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Sue Guinn Legg

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Jonesborough’s Fleet Maintenance staff honored

April 9th, 2012 8:24 am by Sue Guinn Legg

Jonesborough’s Fleet Maintenance staff honored

Jonesborough’s Fleet Maintenance Department, a three-man team of automotive experts responsible for keeping the town’s 167 vehicles and wide and varied assortment of other mechanical equipment up and running, has received the National Institute of Automotive Service Excellence’s coveted Blue Seal.
From weed trimmers to back hoes, if it belongs to Jonesborough and has a motor that’s out of operation, the guys at the town garage, Fleet Manager Gary Lykins and technicians Jerry Davis and Tommy Norton, are there to take the call. And last month, they secured their department’s station among only three other public and private automotive repair shops in Northeast Tennessee to attain the industry’s most recognized certification organization’s highest distinction.
The Fleet Maintenance Department had been working for ASE “Blue Seal of Excellence” for more than a decade. ASE shop certification requires individual ASE certification for a minimum of 75 percent of its technicians to prove their proficiency in a total of eight automotive systems through a battery of tests and years of experience. “For us, it’s 100 percent,” said Lykins who received his first ASE certification in the mid-1990s and has since become ASE certified as parts consultant, service consultant and master automobile technician. Norton followed with his ASE master automobile technician certification in 2006 and Davis, who marked his 17th anniversary of employment at the town garage on Thursday, completed his ASE heavy truck certification early this year.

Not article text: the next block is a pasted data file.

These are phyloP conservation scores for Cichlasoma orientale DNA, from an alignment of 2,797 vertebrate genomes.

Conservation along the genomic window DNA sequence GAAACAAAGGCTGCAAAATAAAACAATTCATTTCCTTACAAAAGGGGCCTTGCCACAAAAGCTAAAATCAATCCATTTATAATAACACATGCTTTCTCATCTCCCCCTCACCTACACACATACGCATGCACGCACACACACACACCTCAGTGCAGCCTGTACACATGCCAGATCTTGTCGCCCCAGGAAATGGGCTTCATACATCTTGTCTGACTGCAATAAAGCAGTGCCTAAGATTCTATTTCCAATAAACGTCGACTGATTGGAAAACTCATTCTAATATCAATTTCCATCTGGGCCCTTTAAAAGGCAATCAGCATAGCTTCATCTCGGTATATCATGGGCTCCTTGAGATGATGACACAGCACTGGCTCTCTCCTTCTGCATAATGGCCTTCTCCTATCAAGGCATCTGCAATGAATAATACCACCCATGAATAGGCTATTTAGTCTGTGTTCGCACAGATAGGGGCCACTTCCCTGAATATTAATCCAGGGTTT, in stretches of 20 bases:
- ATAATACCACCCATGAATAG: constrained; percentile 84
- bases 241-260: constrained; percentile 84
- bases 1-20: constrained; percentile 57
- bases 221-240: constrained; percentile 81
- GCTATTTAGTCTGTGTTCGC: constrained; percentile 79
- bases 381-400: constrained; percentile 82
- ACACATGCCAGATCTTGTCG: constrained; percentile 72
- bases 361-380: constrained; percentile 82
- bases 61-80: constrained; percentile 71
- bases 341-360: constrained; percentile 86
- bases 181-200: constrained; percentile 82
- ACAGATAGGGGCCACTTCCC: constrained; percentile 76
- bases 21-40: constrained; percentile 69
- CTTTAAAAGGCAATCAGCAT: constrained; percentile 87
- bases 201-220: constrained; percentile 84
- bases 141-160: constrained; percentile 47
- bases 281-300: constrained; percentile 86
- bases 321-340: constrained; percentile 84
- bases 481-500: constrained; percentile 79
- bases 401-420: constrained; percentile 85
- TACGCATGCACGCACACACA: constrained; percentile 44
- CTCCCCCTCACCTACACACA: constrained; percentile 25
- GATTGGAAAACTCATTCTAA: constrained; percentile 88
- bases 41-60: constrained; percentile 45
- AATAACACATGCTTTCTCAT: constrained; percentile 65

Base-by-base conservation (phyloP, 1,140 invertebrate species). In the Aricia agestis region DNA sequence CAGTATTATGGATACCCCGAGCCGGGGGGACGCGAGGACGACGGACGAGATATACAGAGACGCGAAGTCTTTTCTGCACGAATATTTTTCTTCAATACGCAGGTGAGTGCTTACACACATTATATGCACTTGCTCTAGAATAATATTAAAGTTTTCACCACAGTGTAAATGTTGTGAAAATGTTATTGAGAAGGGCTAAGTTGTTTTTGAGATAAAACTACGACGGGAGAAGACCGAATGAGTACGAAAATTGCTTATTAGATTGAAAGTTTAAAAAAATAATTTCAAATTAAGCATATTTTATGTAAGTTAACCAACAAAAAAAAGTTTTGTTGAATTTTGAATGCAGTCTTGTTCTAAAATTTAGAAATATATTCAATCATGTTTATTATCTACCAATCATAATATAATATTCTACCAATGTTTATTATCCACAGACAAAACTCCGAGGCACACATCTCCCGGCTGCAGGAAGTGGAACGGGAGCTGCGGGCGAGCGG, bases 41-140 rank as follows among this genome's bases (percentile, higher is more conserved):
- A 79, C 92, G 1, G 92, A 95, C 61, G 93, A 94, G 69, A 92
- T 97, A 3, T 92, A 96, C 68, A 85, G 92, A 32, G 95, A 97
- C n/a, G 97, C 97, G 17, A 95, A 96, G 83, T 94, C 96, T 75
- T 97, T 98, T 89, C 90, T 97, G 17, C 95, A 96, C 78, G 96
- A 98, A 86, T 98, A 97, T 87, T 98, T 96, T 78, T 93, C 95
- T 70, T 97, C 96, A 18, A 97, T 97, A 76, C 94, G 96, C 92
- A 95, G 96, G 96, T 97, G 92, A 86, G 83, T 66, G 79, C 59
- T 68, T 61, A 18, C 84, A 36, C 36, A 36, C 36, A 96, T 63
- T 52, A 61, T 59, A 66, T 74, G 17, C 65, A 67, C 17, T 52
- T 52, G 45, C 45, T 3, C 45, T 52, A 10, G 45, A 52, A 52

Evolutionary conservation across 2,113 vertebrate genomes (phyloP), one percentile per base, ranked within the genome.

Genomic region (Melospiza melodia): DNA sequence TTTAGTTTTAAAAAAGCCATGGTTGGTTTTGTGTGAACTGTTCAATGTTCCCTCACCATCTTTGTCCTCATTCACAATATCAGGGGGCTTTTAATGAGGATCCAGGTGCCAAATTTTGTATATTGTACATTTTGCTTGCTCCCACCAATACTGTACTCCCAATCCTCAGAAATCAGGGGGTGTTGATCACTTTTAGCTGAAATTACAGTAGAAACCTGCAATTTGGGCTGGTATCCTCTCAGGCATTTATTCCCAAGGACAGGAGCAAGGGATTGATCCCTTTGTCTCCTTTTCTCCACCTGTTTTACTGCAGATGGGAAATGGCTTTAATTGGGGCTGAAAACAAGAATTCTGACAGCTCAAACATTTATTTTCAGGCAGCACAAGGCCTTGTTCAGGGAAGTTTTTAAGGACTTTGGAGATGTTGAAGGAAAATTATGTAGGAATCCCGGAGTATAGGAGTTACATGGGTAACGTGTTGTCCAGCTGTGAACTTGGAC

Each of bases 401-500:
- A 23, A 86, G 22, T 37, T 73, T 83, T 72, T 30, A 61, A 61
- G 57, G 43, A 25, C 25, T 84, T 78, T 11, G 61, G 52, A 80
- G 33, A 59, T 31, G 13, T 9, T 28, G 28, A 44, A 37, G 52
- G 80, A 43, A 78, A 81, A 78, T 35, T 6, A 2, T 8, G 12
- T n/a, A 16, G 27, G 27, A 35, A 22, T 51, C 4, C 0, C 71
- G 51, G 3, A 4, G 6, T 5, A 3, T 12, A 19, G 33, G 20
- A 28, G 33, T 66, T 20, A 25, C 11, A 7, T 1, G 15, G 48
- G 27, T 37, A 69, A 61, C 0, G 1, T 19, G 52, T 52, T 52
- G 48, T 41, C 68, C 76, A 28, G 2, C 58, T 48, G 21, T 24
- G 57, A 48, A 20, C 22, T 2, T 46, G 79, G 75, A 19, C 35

Notice of the men’s Blue Seal achievement arrived with little fanfare and was accepted with modesty. “It came in the mail,” Lykins said, and was celebrated the following morning with a round of sausage biscuits eaten on the go. It’s mowing season after all, and the town’s lawn equipment is in need of their attention along with a sundry of other motorized equipment. From garbage trucks to police cars, Lykins said, “Generally, we have about 20 vehicles broken down at any given time.”
Every day brings something new to the shop and its technicians are accustomed to being called away to assist with all manner of mechanical malfunctions. Ill-fitting storm grates. Jammed Dumpster doors. Out-of-order Park and Rec equipment. “It’s a little bit over everything,” Davis said. “The only thing that’s certain is you never know what you’re going to be doing day to day.”

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